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Looking into Camera Obscura 

Graham Ward hand-crafts larger-than–normal cameras to capture the aesthetic he wants.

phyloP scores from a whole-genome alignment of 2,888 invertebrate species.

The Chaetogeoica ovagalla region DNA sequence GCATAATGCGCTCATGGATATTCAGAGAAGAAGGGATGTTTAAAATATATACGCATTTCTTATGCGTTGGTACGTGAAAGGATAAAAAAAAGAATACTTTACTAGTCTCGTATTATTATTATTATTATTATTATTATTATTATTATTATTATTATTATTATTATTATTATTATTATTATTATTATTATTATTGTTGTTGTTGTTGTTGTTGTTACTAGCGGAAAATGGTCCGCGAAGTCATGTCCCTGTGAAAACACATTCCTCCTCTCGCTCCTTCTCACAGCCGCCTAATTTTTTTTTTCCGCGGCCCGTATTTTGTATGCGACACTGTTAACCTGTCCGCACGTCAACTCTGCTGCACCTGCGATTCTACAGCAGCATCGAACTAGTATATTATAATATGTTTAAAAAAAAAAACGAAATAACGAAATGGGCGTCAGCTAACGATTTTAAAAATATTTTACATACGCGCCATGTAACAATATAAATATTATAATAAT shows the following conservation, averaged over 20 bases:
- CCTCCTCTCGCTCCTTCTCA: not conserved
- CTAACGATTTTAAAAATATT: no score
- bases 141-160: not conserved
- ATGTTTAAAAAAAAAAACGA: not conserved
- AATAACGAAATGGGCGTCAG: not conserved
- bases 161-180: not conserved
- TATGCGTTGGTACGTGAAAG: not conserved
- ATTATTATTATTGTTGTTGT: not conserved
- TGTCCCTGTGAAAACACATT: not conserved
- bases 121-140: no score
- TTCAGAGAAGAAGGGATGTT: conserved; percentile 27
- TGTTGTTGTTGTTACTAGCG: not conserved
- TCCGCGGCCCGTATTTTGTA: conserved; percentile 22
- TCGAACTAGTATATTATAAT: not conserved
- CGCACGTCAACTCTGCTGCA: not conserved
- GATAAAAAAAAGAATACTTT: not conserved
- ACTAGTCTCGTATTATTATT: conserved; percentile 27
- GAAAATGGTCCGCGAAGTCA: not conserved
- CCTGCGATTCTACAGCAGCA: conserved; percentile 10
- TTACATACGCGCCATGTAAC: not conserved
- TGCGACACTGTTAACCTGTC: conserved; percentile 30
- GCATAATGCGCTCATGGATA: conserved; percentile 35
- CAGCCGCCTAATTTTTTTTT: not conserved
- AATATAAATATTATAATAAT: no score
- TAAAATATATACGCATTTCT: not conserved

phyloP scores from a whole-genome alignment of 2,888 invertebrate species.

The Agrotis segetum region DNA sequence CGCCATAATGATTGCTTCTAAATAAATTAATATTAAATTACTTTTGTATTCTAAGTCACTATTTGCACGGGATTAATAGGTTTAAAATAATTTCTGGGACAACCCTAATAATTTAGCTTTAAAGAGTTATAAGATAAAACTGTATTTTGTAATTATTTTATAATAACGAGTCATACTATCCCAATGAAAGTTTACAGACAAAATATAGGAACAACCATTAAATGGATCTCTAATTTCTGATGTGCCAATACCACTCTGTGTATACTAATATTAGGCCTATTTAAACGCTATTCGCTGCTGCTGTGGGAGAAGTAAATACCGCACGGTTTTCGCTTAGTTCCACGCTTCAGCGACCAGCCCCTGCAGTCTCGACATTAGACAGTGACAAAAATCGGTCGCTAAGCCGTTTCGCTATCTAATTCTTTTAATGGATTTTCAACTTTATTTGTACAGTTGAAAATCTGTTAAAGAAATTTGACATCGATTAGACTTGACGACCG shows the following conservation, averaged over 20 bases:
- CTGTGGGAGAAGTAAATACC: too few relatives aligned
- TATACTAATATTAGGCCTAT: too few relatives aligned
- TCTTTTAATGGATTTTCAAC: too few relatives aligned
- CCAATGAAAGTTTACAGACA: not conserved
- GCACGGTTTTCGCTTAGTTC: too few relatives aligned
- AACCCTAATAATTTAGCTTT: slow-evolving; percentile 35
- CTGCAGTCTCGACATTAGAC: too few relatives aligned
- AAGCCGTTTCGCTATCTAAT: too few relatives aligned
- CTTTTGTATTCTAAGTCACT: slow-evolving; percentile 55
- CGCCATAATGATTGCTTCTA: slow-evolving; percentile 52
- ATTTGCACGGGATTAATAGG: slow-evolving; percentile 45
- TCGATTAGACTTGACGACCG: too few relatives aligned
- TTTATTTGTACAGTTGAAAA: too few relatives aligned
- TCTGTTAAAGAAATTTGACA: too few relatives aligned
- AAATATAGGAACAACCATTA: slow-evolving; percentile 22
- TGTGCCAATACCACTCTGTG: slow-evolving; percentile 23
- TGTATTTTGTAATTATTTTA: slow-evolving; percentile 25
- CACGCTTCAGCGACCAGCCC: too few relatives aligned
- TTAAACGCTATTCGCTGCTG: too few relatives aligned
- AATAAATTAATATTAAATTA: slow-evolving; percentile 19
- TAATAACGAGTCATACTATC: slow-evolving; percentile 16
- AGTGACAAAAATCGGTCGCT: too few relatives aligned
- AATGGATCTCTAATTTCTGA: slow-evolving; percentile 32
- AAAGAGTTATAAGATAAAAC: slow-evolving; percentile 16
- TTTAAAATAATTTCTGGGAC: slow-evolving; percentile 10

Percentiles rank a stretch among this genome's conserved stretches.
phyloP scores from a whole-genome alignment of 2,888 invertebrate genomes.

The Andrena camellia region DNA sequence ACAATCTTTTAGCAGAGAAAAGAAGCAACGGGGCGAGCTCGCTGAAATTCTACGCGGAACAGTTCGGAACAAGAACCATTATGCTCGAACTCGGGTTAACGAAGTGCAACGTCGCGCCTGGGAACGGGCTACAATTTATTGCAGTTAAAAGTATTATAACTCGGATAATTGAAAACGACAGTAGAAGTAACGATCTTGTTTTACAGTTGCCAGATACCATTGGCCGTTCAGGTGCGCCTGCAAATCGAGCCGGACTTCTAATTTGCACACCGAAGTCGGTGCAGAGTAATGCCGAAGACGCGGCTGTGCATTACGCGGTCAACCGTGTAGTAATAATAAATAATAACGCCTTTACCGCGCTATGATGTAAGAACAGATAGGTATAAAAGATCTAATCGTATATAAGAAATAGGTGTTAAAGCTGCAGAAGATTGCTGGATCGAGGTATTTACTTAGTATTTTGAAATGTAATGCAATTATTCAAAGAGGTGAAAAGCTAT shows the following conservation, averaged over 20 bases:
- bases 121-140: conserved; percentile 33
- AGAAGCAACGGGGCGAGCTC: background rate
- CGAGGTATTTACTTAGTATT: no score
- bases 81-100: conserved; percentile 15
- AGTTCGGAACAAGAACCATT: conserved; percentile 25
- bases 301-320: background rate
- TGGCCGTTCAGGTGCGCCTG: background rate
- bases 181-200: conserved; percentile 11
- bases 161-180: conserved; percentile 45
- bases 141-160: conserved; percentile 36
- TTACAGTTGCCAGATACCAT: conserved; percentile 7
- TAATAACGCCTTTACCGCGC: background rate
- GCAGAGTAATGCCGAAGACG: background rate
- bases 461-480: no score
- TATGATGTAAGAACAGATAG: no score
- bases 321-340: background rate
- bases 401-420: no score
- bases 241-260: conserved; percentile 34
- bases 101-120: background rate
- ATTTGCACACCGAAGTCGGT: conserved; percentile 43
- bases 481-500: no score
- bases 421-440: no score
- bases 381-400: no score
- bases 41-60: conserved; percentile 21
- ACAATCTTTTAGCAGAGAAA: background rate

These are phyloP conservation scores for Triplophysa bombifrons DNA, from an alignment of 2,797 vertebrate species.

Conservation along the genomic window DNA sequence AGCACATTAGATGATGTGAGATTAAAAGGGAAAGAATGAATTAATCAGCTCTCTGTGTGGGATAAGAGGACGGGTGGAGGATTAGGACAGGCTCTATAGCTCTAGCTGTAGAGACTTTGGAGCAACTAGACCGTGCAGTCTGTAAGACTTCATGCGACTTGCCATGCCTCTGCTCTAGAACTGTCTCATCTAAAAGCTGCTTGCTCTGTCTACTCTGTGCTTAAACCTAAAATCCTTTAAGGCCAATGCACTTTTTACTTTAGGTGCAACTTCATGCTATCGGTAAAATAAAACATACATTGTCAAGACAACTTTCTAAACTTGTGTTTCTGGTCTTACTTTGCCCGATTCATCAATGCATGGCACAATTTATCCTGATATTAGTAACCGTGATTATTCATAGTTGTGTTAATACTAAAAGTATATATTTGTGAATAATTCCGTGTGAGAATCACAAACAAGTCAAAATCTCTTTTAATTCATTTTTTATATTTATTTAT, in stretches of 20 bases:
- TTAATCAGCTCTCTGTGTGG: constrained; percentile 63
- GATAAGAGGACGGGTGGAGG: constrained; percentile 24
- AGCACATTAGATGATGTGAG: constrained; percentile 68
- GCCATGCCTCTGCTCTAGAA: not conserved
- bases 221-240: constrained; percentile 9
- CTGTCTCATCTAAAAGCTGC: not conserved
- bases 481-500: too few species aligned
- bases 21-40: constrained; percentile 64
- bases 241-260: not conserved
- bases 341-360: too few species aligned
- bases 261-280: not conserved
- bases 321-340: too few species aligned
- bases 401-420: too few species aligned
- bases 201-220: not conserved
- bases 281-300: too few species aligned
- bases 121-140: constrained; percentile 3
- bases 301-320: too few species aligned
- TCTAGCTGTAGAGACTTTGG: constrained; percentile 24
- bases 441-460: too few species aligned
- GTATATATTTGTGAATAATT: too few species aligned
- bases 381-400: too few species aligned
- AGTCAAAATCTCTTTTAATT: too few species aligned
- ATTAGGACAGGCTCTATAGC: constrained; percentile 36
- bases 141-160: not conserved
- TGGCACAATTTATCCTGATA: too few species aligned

When photographer Graham Ward couldn't find the camera or film that he wanted for his art, he made it himself. "I wanted big prints, and I really like the aesthetic of the old-style photography," the Australian-born photographer says over the phone from his Dartmouth home. "I taught myself because there really was nowhere to learn this kind of stuff---I like the old style, and everyone's doing digital and I went the other way." But teaching himself wasn't solely learning a new method of film development: Ward hand-built camera bodies to produce his snapped images from glass-plate negatives. It's a style of camera called camera obscura (leading Ward to the name of his exhibition), and Ward builds his cameras to be 24 square inches since the negatives have to be the same size as the prints---"I wanted big prints so I made big cameras." The hard work behind the method has been worth it: Ward's rural shots lend a new dimension to familiar landscapes, with flaws and blurred lines that keep the focus guessing.

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